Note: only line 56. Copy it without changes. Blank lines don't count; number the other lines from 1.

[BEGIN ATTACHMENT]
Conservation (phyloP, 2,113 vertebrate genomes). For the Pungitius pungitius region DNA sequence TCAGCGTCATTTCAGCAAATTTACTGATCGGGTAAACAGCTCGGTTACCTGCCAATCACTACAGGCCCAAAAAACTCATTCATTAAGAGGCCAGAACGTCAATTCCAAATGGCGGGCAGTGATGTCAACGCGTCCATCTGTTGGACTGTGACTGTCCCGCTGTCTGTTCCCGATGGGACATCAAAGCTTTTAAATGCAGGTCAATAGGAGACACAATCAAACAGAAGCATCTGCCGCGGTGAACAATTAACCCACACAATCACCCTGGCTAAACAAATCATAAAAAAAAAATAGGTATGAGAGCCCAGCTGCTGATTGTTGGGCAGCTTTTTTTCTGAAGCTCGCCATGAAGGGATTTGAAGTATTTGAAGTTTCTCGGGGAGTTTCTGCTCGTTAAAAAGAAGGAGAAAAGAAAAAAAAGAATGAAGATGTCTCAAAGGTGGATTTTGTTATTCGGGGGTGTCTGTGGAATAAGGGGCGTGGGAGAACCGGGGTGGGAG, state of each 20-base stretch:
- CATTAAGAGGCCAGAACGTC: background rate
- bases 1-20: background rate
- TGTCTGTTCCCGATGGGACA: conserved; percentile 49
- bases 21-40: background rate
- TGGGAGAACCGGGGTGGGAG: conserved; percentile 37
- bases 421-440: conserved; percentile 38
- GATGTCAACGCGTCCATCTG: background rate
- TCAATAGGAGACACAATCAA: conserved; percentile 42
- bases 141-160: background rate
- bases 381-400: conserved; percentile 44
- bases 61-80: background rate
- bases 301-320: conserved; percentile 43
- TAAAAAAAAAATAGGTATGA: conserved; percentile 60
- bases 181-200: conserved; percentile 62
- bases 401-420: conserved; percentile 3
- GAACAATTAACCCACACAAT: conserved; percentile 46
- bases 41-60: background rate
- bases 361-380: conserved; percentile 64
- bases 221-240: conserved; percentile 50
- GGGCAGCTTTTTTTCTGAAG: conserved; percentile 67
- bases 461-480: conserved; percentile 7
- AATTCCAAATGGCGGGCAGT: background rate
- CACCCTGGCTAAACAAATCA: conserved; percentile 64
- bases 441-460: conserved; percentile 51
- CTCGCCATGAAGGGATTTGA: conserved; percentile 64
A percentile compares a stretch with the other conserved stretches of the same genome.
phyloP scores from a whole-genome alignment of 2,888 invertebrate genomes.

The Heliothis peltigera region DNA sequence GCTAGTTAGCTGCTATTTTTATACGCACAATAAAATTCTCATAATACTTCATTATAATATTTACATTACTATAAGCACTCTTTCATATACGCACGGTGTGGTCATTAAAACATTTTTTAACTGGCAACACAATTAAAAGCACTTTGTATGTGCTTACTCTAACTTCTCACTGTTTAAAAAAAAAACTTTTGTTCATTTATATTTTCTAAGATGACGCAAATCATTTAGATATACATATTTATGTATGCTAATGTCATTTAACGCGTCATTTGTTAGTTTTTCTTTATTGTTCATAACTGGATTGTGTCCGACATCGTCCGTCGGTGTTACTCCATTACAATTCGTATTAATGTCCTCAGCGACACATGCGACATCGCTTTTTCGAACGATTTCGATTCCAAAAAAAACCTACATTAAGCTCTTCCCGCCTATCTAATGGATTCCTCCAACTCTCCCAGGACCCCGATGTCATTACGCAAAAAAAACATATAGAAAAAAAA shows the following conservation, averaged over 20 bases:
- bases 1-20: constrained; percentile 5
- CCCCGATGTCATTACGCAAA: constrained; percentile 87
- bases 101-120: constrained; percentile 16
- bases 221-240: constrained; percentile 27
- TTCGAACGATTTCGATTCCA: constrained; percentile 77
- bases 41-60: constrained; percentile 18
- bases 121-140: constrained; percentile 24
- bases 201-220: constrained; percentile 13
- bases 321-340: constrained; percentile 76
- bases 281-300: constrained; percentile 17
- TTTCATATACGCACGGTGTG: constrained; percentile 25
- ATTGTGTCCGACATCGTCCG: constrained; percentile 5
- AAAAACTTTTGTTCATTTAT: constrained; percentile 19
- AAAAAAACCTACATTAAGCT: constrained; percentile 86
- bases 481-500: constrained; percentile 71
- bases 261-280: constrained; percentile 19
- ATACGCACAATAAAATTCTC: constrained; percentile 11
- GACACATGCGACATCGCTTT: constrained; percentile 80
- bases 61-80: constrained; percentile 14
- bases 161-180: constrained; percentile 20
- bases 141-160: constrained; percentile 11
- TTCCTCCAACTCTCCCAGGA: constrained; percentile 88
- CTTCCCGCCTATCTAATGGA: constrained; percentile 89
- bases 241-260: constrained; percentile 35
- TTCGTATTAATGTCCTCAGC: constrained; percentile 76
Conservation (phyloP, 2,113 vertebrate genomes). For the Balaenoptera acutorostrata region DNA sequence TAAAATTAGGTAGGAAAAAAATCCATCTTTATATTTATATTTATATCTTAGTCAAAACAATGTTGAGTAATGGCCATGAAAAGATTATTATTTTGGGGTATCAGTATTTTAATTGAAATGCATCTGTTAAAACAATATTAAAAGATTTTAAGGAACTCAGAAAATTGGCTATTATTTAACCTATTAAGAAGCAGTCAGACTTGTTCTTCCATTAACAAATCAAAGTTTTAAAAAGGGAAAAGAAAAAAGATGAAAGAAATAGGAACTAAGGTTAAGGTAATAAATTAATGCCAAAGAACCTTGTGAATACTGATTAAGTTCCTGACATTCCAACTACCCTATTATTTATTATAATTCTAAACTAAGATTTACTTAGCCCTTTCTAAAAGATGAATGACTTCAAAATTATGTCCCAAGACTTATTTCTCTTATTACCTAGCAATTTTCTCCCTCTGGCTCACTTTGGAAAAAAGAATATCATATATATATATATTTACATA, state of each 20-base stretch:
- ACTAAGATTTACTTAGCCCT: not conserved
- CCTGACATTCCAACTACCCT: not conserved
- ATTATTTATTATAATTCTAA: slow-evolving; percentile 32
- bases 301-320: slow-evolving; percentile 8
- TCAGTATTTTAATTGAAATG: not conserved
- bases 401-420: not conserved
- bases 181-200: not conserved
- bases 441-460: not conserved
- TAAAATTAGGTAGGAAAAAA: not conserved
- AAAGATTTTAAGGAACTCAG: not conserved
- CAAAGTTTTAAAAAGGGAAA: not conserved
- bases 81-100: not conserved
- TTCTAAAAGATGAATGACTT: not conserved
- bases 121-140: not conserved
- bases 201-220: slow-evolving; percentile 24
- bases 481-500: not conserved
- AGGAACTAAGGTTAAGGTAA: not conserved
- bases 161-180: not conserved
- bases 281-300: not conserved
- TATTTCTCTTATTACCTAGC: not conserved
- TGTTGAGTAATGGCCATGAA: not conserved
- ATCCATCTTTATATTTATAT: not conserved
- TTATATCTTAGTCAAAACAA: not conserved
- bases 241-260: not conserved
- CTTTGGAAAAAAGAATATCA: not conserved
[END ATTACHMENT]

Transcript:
- ACTAAGATTTACTTAGCCCT: not conserved